If John Watts looks out over the audience during his upcoming production of “It’s a Wonderful Life” and sees many eyes are closed, he won’t take offense. In fact, he’ll be quite pleased.
This version of the wintry Bedford Falls heartwarmer is from Arts Garage Radio Theatre, which will create a live radio play complete with the kind of nondigital special-effects bells (literally) and whistles that have entertained audiences from the heyday of Orson Welles to Guy Noir on “A Prairie Home Companion.”
Creating a world out of sound is a tricky task, but Watts seems to revel in the challenge.
“Like with any play, you watch for the reaction of people, in a way that lets you know they are enjoying it, that you’ve done your job,” says Watts, acknowledging that getting immersed in his Bedford Falls may be done best with eyes closed.
By day, Watts, of Boynton Beach, produces a podcast on the Arts Radio Network dedicated to the arts in Palm Beach County with his wife, WLRN radio host Caroline Breder-Watts. The pair introduced Arts Garage Radio Theatre in August with a production of “A Star Is Born,” which drew a sellout audience and prompted the Delray Beach arts center to add a matinee to its one-night-only Dec. 12 performance of “It’s a Wonderful Life.”
Watts, 51, grew up in Nebraska, where his father’s affection for old radio shows such as Welles’ Mercury Theatre and the comedy of “Fibber McGee and Molly” filled the air. Watts has remained obsessed with this style of storytelling ever since, and once drove to the University of Indiana just so he could touch some of Welles’ old screenplays.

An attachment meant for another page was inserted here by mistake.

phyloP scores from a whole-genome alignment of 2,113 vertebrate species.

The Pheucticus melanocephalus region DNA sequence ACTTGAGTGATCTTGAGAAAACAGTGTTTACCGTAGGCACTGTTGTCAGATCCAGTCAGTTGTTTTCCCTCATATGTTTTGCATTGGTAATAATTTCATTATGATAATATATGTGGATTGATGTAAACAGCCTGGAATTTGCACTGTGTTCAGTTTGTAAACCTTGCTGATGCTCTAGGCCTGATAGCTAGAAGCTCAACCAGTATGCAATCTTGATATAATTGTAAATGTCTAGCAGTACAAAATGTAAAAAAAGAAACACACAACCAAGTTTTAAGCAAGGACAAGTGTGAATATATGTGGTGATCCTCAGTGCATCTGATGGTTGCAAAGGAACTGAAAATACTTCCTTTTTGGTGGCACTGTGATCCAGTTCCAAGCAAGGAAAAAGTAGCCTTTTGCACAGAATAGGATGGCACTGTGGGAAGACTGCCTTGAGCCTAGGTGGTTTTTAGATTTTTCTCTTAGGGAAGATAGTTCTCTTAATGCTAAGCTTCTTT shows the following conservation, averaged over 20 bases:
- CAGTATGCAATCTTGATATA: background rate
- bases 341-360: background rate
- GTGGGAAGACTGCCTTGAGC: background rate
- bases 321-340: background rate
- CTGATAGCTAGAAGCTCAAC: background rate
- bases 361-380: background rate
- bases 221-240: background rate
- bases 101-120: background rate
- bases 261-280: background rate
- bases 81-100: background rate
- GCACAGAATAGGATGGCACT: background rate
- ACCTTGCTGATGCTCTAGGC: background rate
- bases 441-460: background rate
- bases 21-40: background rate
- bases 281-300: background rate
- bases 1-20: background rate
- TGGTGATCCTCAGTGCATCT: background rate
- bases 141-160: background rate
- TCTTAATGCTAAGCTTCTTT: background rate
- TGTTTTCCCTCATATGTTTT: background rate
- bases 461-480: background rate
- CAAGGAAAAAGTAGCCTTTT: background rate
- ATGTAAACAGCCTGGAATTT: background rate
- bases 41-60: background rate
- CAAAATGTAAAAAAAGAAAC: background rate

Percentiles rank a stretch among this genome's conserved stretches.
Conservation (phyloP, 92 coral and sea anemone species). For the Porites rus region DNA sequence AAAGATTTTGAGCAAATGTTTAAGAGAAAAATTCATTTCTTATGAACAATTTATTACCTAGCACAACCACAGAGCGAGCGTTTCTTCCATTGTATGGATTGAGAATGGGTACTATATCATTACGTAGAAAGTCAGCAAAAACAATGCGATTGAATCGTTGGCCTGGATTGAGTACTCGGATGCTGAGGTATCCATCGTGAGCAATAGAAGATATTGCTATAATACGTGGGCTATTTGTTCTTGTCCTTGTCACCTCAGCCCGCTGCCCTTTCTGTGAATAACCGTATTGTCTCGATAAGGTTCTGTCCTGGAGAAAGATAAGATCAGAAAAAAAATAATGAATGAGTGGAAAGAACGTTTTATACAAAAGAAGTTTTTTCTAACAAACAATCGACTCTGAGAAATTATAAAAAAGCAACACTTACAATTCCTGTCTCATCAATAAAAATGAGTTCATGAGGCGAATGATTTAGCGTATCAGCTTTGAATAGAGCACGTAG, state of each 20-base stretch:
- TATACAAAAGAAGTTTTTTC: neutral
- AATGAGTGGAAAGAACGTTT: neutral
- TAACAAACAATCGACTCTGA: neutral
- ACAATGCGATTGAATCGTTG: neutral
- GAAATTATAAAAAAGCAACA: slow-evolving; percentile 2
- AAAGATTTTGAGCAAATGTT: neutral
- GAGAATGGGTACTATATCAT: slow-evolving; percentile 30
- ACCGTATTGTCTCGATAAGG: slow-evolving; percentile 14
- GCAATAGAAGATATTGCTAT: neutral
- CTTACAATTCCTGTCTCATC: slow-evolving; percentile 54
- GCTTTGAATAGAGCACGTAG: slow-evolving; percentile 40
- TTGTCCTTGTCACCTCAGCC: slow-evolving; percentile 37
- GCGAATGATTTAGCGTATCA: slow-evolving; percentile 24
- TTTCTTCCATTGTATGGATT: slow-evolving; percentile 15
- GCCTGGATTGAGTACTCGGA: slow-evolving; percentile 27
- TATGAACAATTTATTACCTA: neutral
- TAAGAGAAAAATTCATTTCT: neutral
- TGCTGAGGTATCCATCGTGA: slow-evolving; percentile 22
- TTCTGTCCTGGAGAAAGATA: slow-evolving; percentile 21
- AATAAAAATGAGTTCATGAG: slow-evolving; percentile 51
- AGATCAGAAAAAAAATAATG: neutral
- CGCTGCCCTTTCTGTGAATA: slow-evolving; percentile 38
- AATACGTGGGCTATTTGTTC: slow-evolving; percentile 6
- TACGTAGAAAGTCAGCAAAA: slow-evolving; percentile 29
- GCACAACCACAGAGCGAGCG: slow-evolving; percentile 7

The “It’s a Wonderful Life” audience will hear a measure of Watts’ commitment to sound in a pivotal scene in which George and Mary, during a hurtful disagreement over their future, must share a phone for a conversation with old friend Sam Wainwright, which ends with a life-changing kiss.
The tension-cutting ring of the phone in that scene had to be just so, Watts believed, and the 1940s-era phone he had left from “A Star Is Born” had the wrong bell tone (“the bells were bigger,” he says). So he scoured eBay and found a two-piece “candlestick” phone that might have been used in the 1930s, and a circa-1915 ringer. Cost: $150.
“No one in the audience would have noticed, but I would,” he says.
Along with a “great” cast of voices — Matt Stabile (George), Niki Fridh (Mary), Robert Olsen (Clarence) and, playing a variety of roles, WLRN’s Chris DiMattei, Ken Kay, Kim Cozort, Mark Kirschenbaum and Dan Leonard — Watts is quick to salute the sound-effects work of Daniel Eilola and Rachel Reizberg.
Tools of the trade onstage for “It’s a Wonderful Life” include a 1972 Volkswagen Beetle car door, a full-size screen door, a full-size sash window, a period phonograph and a water tank to simulate George's diving from the bridge.
And you’ll hear a car.
“No way I could have a combustible engine onstage,” Watts says in a way that suggests he didn’t rule it out entirely. “But if you take a metal fan with 8-inch blades and stick it inside a 1950s ice chest, to act as a resonating box, and you get it going at the right speed, it sounds like the hum of a car engine.”
IF YOU GO
The Arts Garage Radio Theatre production of “It’s a Wonderful Life” will be performed at 2 and 7:30 p.m. Thursday, Dec. 12, at the Arts Garage, 180 NE First St., in Delray Beach. Tickets cost $15 and $20. Future Arts Garage Radio Theatre productions include “Casablanca” (Feb. 6) and “Sunset Boulevard” (April 3). Call 561-450-6357 or go to ArtsGarage.org.